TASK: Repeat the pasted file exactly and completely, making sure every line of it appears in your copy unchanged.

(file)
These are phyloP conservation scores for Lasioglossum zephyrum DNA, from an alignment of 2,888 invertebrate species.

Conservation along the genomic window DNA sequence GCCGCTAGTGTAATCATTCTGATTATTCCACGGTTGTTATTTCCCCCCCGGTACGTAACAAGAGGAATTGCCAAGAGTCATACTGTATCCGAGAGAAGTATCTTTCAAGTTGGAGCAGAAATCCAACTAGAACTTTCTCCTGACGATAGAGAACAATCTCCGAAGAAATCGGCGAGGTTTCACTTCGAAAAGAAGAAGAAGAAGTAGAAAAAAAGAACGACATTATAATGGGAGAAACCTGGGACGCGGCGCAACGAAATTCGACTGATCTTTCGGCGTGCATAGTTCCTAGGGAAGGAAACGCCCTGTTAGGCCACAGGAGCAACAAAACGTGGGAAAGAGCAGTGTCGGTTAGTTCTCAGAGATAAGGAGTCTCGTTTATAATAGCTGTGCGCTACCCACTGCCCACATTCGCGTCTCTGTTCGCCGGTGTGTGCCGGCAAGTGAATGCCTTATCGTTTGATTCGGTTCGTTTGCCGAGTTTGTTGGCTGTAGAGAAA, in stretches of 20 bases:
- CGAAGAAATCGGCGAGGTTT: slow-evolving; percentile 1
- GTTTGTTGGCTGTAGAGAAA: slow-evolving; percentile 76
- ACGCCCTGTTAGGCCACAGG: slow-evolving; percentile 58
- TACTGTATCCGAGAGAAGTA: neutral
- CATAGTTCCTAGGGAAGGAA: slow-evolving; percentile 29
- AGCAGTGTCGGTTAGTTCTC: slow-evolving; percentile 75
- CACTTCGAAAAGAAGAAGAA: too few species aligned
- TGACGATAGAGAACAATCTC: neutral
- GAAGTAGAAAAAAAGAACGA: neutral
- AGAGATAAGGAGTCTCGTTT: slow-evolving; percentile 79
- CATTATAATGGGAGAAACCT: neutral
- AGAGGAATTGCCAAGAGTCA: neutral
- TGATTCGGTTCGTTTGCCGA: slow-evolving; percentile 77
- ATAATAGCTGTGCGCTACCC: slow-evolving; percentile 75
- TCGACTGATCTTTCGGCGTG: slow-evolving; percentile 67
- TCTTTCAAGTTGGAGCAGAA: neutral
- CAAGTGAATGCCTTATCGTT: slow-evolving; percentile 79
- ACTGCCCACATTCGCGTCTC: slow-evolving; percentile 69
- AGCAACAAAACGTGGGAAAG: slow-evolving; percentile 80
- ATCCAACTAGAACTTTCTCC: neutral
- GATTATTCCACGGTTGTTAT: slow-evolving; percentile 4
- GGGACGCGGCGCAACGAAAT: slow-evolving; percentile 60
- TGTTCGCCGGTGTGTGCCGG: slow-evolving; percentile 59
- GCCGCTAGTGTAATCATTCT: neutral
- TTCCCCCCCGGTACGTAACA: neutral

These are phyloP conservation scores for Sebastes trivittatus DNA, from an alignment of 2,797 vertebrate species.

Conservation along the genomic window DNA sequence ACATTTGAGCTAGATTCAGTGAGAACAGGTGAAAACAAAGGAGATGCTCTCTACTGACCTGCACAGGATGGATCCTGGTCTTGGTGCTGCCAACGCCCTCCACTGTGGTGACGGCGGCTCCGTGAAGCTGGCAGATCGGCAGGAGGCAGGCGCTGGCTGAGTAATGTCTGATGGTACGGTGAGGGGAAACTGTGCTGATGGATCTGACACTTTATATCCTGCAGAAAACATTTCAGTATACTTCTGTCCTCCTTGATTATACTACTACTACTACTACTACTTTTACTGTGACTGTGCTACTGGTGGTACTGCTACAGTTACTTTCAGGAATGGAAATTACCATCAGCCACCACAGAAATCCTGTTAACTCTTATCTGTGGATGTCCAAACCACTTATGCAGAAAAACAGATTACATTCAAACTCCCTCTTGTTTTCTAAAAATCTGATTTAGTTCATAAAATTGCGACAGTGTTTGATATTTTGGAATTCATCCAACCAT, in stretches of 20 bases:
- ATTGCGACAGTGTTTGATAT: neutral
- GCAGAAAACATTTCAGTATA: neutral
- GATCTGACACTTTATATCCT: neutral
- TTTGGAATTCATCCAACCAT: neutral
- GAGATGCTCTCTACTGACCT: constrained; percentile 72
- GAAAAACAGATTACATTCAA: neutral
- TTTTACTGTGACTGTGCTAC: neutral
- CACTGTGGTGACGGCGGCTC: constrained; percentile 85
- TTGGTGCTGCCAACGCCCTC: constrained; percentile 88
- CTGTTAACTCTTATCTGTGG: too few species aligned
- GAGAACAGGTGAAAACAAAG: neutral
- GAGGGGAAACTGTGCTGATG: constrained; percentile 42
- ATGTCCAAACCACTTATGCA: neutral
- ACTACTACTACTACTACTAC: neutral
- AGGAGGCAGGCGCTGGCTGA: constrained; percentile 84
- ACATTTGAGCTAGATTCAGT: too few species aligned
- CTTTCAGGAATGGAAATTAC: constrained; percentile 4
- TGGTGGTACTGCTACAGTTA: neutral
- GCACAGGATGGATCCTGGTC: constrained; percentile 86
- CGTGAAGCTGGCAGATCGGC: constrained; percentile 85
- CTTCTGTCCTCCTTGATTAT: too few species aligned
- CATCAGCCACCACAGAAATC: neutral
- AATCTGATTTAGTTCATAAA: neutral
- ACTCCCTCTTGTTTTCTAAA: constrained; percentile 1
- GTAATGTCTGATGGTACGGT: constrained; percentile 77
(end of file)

These are phyloP conservation scores for Lasioglossum zephyrum DNA, from an alignment of 2,888 invertebrate species.

Conservation along the genomic window DNA sequence GCCGCTAGTGTAATCATTCTGATTATTCCACGGTTGTTATTTCCCCCCCGGTACGTAACAAGAGGAATTGCCAAGAGTCATACTGTATCCGAGAGAAGTATCTTTCAAGTTGGAGCAGAAATCCAACTAGAACTTTCTCCTGACGATAGAGAACAATCTCCGAAGAAATCGGCGAGGTTTCACTTCGAAAAGAAGAAGAAGAAGTAGAAAAAAAGAACGACATTATAATGGGAGAAACCTGGGACGCGGCGCAACGAAATTCGACTGATCTTTCGGCGTGCATAGTTCCTAGGGAAGGAAACGCCCTGTTAGGCCACAGGAGCAACAAAACGTGGGAAAGAGCAGTGTCGGTTAGTTCTCAGAGATAAGGAGTCTCGTTTATAATAGCTGTGCGCTACCCACTGCCCACATTCGCGTCTCTGTTCGCCGGTGTGTGCCGGCAAGTGAATGCCTTATCGTTTGATTCGGTTCGTTTGCCGAGTTTGTTGGCTGTAGAGAAA, in stretches of 20 bases:
- CGAAGAAATCGGCGAGGTTT: slow-evolving; percentile 1
- GTTTGTTGGCTGTAGAGAAA: slow-evolving; percentile 76
- ACGCCCTGTTAGGCCACAGG: slow-evolving; percentile 58
- TACTGTATCCGAGAGAAGTA: neutral
- CATAGTTCCTAGGGAAGGAA: slow-evolving; percentile 29
- AGCAGTGTCGGTTAGTTCTC: slow-evolving; percentile 75
- CACTTCGAAAAGAAGAAGAA: too few species aligned
- TGACGATAGAGAACAATCTC: neutral
- GAAGTAGAAAAAAAGAACGA: neutral
- AGAGATAAGGAGTCTCGTTT: slow-evolving; percentile 79
- CATTATAATGGGAGAAACCT: neutral
- AGAGGAATTGCCAAGAGTCA: neutral
- TGATTCGGTTCGTTTGCCGA: slow-evolving; percentile 77
- ATAATAGCTGTGCGCTACCC: slow-evolving; percentile 75
- TCGACTGATCTTTCGGCGTG: slow-evolving; percentile 67
- TCTTTCAAGTTGGAGCAGAA: neutral
- CAAGTGAATGCCTTATCGTT: slow-evolving; percentile 79
- ACTGCCCACATTCGCGTCTC: slow-evolving; percentile 69
- AGCAACAAAACGTGGGAAAG: slow-evolving; percentile 80
- ATCCAACTAGAACTTTCTCC: neutral
- GATTATTCCACGGTTGTTAT: slow-evolving; percentile 4
- GGGACGCGGCGCAACGAAAT: slow-evolving; percentile 60
- TGTTCGCCGGTGTGTGCCGG: slow-evolving; percentile 59
- GCCGCTAGTGTAATCATTCT: neutral
- TTCCCCCCCGGTACGTAACA: neutral

These are phyloP conservation scores for Sebastes trivittatus DNA, from an alignment of 2,797 vertebrate species.

Conservation along the genomic window DNA sequence ACATTTGAGCTAGATTCAGTGAGAACAGGTGAAAACAAAGGAGATGCTCTCTACTGACCTGCACAGGATGGATCCTGGTCTTGGTGCTGCCAACGCCCTCCACTGTGGTGACGGCGGCTCCGTGAAGCTGGCAGATCGGCAGGAGGCAGGCGCTGGCTGAGTAATGTCTGATGGTACGGTGAGGGGAAACTGTGCTGATGGATCTGACACTTTATATCCTGCAGAAAACATTTCAGTATACTTCTGTCCTCCTTGATTATACTACTACTACTACTACTACTTTTACTGTGACTGTGCTACTGGTGGTACTGCTACAGTTACTTTCAGGAATGGAAATTACCATCAGCCACCACAGAAATCCTGTTAACTCTTATCTGTGGATGTCCAAACCACTTATGCAGAAAAACAGATTACATTCAAACTCCCTCTTGTTTTCTAAAAATCTGATTTAGTTCATAAAATTGCGACAGTGTTTGATATTTTGGAATTCATCCAACCAT, in stretches of 20 bases:
- ATTGCGACAGTGTTTGATAT: neutral
- GCAGAAAACATTTCAGTATA: neutral
- GATCTGACACTTTATATCCT: neutral
- TTTGGAATTCATCCAACCAT: neutral
- GAGATGCTCTCTACTGACCT: constrained; percentile 72
- GAAAAACAGATTACATTCAA: neutral
- TTTTACTGTGACTGTGCTAC: neutral
- CACTGTGGTGACGGCGGCTC: constrained; percentile 85
- TTGGTGCTGCCAACGCCCTC: constrained; percentile 88
- CTGTTAACTCTTATCTGTGG: too few species aligned
- GAGAACAGGTGAAAACAAAG: neutral
- GAGGGGAAACTGTGCTGATG: constrained; percentile 42
- ATGTCCAAACCACTTATGCA: neutral
- ACTACTACTACTACTACTAC: neutral
- AGGAGGCAGGCGCTGGCTGA: constrained; percentile 84
- ACATTTGAGCTAGATTCAGT: too few species aligned
- CTTTCAGGAATGGAAATTAC: constrained; percentile 4
- TGGTGGTACTGCTACAGTTA: neutral
- GCACAGGATGGATCCTGGTC: constrained; percentile 86
- CGTGAAGCTGGCAGATCGGC: constrained; percentile 85
- CTTCTGTCCTCCTTGATTAT: too few species aligned
- CATCAGCCACCACAGAAATC: neutral
- AATCTGATTTAGTTCATAAA: neutral
- ACTCCCTCTTGTTTTCTAAA: constrained; percentile 1
- GTAATGTCTGATGGTACGGT: constrained; percentile 77